honeycode at Github

honeycode at Github: A blog on github with code samples.

I will be posting a series of articles highlighting all the useful things that can be done using Google Spreadsheets and its Apps Script.

This site contains all the code samples used in the articles, and is made available under the GNU Affero General Public License.

For more details on this license, read this article by Richard Stallman himself.

Honeycode on Github.

A blog on github with code samples.

The core idea behind this blog is the same as that of the idea behind [honeycode](http://www.honeycode.co). The only difference is that, instead of using a custom web app, here we use the github repository’s wiki and issue trackers to host everything.

The content hosted on this blog is to be focused tech articles, with focus on code samples and snippets. The name of the game is simple: write long enough to explain something but small enough to be interesting.

Honeycode is a blog on github with code samples.

I started this blog as a way to keep track of the various things I’ve learned while using the web. At first it was mostly HTML, CSS and JS but now I’m starting to get into other languages like Python and Ruby. The blog is hosted on GitHub Pages which makes it easy for me to write articles and share code.

If you have any questions about anything on here feel free to send me an email.

This blog is written in markdown. You can see how this post is written by clicking on the edit button above or at Github:


If you are interested in writing your own blog using Jekyll and Github, I have made a sample blog you can use to create your own blog. The sample blog includes css files for styling and javascript for features like search, a tag cloud, and pagination. You can find the sample blog here: https://github.com/honeycode/jekyll-blog

On the sample blog, there are instructions on how to try out your own copy of the blog before you make any changes or commit anything to github. This is handy if you haven’t used Jekyll before and want to see what it does without messing up your repository.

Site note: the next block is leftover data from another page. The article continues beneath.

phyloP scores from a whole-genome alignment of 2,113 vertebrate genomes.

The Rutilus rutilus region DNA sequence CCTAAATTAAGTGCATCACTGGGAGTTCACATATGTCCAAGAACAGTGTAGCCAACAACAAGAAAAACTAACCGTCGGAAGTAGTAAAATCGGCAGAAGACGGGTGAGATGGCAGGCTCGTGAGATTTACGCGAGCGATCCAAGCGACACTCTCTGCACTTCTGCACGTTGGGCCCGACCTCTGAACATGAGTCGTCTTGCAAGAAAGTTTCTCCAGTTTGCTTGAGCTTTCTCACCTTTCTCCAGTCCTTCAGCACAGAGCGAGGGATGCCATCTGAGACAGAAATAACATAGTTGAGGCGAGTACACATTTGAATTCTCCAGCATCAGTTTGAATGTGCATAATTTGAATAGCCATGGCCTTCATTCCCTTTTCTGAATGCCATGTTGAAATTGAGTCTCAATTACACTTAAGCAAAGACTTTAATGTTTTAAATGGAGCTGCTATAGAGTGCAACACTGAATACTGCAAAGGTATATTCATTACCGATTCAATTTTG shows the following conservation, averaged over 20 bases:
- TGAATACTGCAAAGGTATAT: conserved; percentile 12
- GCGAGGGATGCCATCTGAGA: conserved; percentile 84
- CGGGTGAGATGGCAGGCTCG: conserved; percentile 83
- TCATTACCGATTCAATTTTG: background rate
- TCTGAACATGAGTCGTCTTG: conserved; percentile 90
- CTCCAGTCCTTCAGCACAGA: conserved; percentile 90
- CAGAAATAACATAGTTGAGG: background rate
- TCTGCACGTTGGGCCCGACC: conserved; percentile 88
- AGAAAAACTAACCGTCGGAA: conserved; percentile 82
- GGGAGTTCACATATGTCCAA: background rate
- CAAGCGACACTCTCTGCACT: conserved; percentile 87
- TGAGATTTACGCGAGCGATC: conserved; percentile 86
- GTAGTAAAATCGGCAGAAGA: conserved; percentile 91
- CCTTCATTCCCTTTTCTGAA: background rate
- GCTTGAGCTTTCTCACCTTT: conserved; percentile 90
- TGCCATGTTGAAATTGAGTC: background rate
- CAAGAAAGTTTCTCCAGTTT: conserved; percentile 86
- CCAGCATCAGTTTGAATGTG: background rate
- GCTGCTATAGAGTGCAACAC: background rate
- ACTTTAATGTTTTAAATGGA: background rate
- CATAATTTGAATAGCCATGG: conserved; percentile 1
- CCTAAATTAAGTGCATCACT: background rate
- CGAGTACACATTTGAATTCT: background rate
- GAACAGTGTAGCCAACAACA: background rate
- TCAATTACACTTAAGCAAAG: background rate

Welcome to Honeycode at Github. This is an attempt to make a blog about hacking and code available for public view.

Hacking is fun. It’s the exploration of the world of computers.

Hacking is a way of life. It’s a search for knowledge, not money or power.

Hacking is free speech. It’s the freedom to explore, to tinker, and to share what you’ve learned with others.

Honeycode will be like a typical blog with posts on subjects that I find interesting, as well as announcements of new stuff I’ve written or put online, but with the added benefit that it will be available both in the usual web format and also via git, so that you can fork it and extend it yourself (with attribution).

Honeycode is a blog created by me. It is a collection of all my programming experiments, projects and articles.

I started the blog in April 2020 with the intention of learning more about web development and sharing what I learnt with others. If you are interested in the same things, please feel free to browse through my posts.

The blog uses Jekyll as its base framework, but also makes use of custom PHP scripts that it built on top of Jekyll. A list of my main posts can be found below:

The ultimate goal of Honeycode is to introduce a paradigm shift in the way we write code. The current method is to write code that is executed linearly and then processed in one pass. This limits the performance, efficiency and productivity. I aim to change all that with a new language called Honeycode, which will change the way we code.

The basics of this language are as follows:

* Each line contains a single function call.

* Each function call can contain multiple arguments.

* The arguments, by default, are passed as strings.

* If an argument needs to be passed as an integer, it should be prefixed with ‘i’.

* If an argument needs to be passed as a floating point number, it should be prefixed with ‘f’.

* If an argument needs to be passed as boolean value (true or false), it should be prefixed with ‘b’.

* All arguments are converted into their respective type before being passed to the function.

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